Christopher James Cowen, senior vice president and chief financial officer at the University of Florida in Gainesville, has been named Cornell’s next executive vice president and chief financial officer, effective July 1.
The Executive Committee of the Cornell Board of Trustees approved Cowen’s appointment April 5. Cowen will replace Joanne DeStefano, MBA ’97, who has served in the role since 2008 and will retire June 30 after a 30-year career at Cornell.
Cowen brings more than three decades of experience in finance and higher education, most recently steering financial operations and strategies at the University of Florida, which, like Cornell, is a land-grant institution with large graduate, research, agricultural and medical programs.
“Chris’ deep expertise in higher education finance and operations, and his passion for the mission of universities – especially of land-grant institutions like Cornell – made him a standout candidate for this position,” said President Martha E. Pollack. “I look forward to having him as part of the Cornell community, and to his many contributions in the years ahead.”
At Cornell, Cowen will oversee approximately 1,700 staff in a range of departments, including facilities and campus services, financial services, investment, audit, and public safety; budget and planning oversight will be shared with Provost Michael I. Kotlikoff.
“Joanne DeStefano will be leaving Cornell in really great shape,” Cowen said. “I’ll be able to step into a position at a university that has been able to grow and accomplish so many things over the past decade, and I am excited to continue building on that momentum.”
Priorities will include continuing to foster a “One Cornell” approach that enhances the synergies across the Cornell campuses; a commitment to access and affordability for undergraduate, graduate and professional students; investing in graduate education; and enhancing facilities for students, faculty and staff, with a particular emphasis on sustainability and maintenance.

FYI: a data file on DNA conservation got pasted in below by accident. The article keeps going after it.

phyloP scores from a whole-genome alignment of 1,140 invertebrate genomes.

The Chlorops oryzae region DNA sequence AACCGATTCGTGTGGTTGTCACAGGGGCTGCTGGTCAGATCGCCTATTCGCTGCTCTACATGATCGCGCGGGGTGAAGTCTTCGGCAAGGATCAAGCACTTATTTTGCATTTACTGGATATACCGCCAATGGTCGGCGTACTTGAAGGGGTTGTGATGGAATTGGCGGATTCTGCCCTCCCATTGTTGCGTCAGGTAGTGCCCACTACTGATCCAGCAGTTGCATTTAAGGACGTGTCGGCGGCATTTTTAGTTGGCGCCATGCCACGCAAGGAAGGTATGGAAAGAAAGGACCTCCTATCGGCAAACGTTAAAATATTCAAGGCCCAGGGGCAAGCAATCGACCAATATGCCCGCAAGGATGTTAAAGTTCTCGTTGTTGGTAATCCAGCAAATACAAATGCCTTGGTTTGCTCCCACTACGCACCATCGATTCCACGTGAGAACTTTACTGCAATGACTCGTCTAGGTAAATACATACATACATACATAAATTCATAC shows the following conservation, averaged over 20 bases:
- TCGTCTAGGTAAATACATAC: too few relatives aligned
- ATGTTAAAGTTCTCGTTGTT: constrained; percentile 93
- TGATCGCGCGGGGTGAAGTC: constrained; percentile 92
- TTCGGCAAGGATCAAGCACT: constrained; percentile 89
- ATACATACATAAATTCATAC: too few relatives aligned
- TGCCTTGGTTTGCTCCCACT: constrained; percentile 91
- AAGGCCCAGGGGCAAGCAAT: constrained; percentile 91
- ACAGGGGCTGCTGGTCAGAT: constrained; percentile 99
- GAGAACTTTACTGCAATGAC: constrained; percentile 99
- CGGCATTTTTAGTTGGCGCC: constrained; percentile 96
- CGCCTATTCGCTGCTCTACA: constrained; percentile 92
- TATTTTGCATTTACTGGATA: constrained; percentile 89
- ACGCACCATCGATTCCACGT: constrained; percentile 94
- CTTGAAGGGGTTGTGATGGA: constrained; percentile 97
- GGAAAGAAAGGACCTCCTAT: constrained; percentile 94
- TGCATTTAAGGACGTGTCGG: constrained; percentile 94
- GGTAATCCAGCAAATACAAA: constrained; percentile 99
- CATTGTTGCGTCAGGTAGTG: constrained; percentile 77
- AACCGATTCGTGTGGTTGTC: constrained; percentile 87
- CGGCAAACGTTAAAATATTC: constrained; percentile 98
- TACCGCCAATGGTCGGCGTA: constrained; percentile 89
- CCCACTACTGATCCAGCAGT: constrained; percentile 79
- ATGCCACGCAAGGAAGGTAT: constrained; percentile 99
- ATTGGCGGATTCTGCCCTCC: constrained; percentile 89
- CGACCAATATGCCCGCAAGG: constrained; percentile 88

As Cowen begins his position, he will face the challenges that are affecting all universities, such as balancing the pressures of inflation with continued investment in key priorities, he said.
“The way I look at it, the flip side of a challenge is opportunity,” Cowen said. “Having challenges in front of us creates an opportunity to think about how we continue to improve and strengthen the institution today and into the future.”
Cowen most looks forward to building relationships and working with people at Cornell, from senior leadership, to trustees, students, faculty, staff and alumni, he said.
“When people ask me what I think about folks at Cornell, I say they are impressive, dedicated and collaborative,” he said. “Everybody I’ve met associated with Cornell shares a common desire to improve the institution, and that’s been without exception. Everyone has shown a genuine personal interest in me and my partner, Dante. We are very fortunate to be welcomed as the newest members of the Cornell family.”
Cowen plans to continue policies that were hallmarks of DeStefano’s tenure, including completing reviews of central university functions; re-envisioning campus public safety; and keeping the university’s financial health on course.
Cowen received his bachelor’s degrees in economics and history from the University of Pennsylvania in 1990, and an MBA from the University of California, Berkeley, in 1999.
Prior to assuming the financial helm at the University of Florida in 2020, he served as managing director and co-head of the higher education finance groups at Goldman, Sachs and Co. (2010-14) and Bank of America Securities (2014-20).